Keep your little goblins and yourself safe this year!
It’s fall, ya’ll, on the Middle Peninsula—a beautiful time of year. The leaves are changing, and there’s a chill in the air.
It’s also the time when the line between “fright” and “fun” can get blurred. Yes, Halloween is right around the corner, and visions of candy corn, caramel apples, and jack-o-lanterns are dancing in our children’s heads.
The most precious cargo you will ever carry in your car is a child.
My wife and I have (thankfully) just finished the car seat and booster stage with our twins, but we know how much work it is. We’ve written several blogs in the past encouraging parents to ensure their car seats are in good working order, because when used correctly, child safety restraints reduce the risk of injuries to children by 70 to 80 percent.
It’s a great but dangerous time to be a kid. With school, more children are out and about—walking, skateboarding, riding bikes, and crossing streets. Unfortunately, when children do these things, they have a greater risk of being injured or killed by drivers.
This is a real concern in Virginia: we had the third-highest rate of pedestrian fatalities for children (age 19 and under) in the United States in 2015! All drivers need to be reminded that more children are out during the summer, and to SLOW DOWN and PUT DOWN THE CELL PHONE.
If you’re like most parents (including us!), you always worry a little when you’re separated from your children. For many of us, letting go of our child’s hand and watching him or her board a school bus for the first time is a moment you remember.
“We’re just going around the corner.” “We’ll be right back.” “We’re almost home.” These are just a few of the reasons people use for not buckling children into car seats—or buckling their own seat belts.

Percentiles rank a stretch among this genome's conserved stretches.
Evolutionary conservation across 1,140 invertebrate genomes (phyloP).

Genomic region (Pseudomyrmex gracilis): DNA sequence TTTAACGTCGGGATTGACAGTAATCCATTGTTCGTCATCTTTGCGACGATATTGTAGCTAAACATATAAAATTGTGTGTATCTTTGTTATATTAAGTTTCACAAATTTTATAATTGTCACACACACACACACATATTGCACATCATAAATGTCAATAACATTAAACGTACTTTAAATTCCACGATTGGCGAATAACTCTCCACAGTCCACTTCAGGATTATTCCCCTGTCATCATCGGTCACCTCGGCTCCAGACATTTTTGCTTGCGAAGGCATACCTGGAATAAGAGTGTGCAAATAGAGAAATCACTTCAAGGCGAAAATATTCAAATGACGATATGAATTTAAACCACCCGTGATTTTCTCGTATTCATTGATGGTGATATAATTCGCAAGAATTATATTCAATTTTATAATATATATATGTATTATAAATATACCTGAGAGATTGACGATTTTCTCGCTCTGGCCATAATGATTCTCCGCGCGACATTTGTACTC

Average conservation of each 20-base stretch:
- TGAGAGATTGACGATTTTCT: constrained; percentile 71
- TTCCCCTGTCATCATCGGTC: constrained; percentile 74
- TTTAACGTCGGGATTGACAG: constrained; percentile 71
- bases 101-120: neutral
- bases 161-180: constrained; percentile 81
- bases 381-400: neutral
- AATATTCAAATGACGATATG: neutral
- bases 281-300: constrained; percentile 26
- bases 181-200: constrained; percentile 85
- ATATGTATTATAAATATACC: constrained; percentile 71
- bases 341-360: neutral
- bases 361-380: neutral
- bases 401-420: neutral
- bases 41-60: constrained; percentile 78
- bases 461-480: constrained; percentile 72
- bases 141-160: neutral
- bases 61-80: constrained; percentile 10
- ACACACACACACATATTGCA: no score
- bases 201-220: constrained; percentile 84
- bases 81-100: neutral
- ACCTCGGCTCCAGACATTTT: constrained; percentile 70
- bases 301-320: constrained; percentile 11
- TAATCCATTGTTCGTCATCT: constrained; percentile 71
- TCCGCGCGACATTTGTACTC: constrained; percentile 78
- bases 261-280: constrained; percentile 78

A Pennsylvania mother is thankful she didn’t make any of those excuses when she picked up her children—a 6-week-old and a 3-year-old—from preschool.
The waning days of summer are here, and soon Virginia’s air will turn a bit cooler. We all know what that means—time for the kids to go back to school!
If you have children (like we do), it’s up to you to get them ready. This means buying new school uniforms or clothes, plus other supplies like backpacks, pens, pencils, paper, notebooks, and the list seems to go on and on!
But what a lot of parents don’t think about supplying their children with is knowledge about safety when traveling to and from school. We hope these checklists will help you help them learn more!
Helpful tips to keep your children safer this summer while still having fun
It’s popular now on social media to miss the 1970s (or further back) when many children (including us!) ran wild all summer long. It’s true that, back then, we didn’t wear helmets or seat belts, and we had less adult supervision.
We all want our children to have fun at Halloween, but also to stay safe. Here are eight quick tips to help you do both this year:
The most common mistakes in using car safety restraints for babies and children seem to come from a lack of awareness. For example, the experts say children of all ages are safest when properly restrained in the back seat. Yet many drivers believe it is safe for children to sit in the front seat in front of a passenger air bag.
In previous blogs, I’ve talked about the importance of getting your car seat installation and usage checked out by an expert – either here in Gloucester or in another location convenient to you. For other inspection sites, click here.
Before my twins were born, I started researching car seats. After hours of reading articles and reviews, I felt even more confused. Fortunately, we all have access to “the experts.”
While every infant seat/car seat/booster is required by law to meet safety requirements, some are easier to use. That’s important because the biggest barrier to child safety is we parents and caregivers not installing or using child safety restraints correctly.
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Prevention, empathy, and diligence are hallmarks of everything we do at GibsonSingleton Virginia Injury Attorneys. Our community can see these ideals lived out in our work to prevent personal injuries from happening.
- Safety Education
GibsonSingleton launches a “Texts=Wrecks” campaign to reduce the number of people injured or killed by distracted drivers.
- Annual Coat Drive
During the fall, our team works to distribute coats to people in need in our community.
- Hands-on Service
John and Ken join the Gloucester Point Rotary Club in cleaning up the community.
- Supporting Local Schools
The Gibson family participates in Gloucester’s Botetourt Elementary Shuffle fundraiser.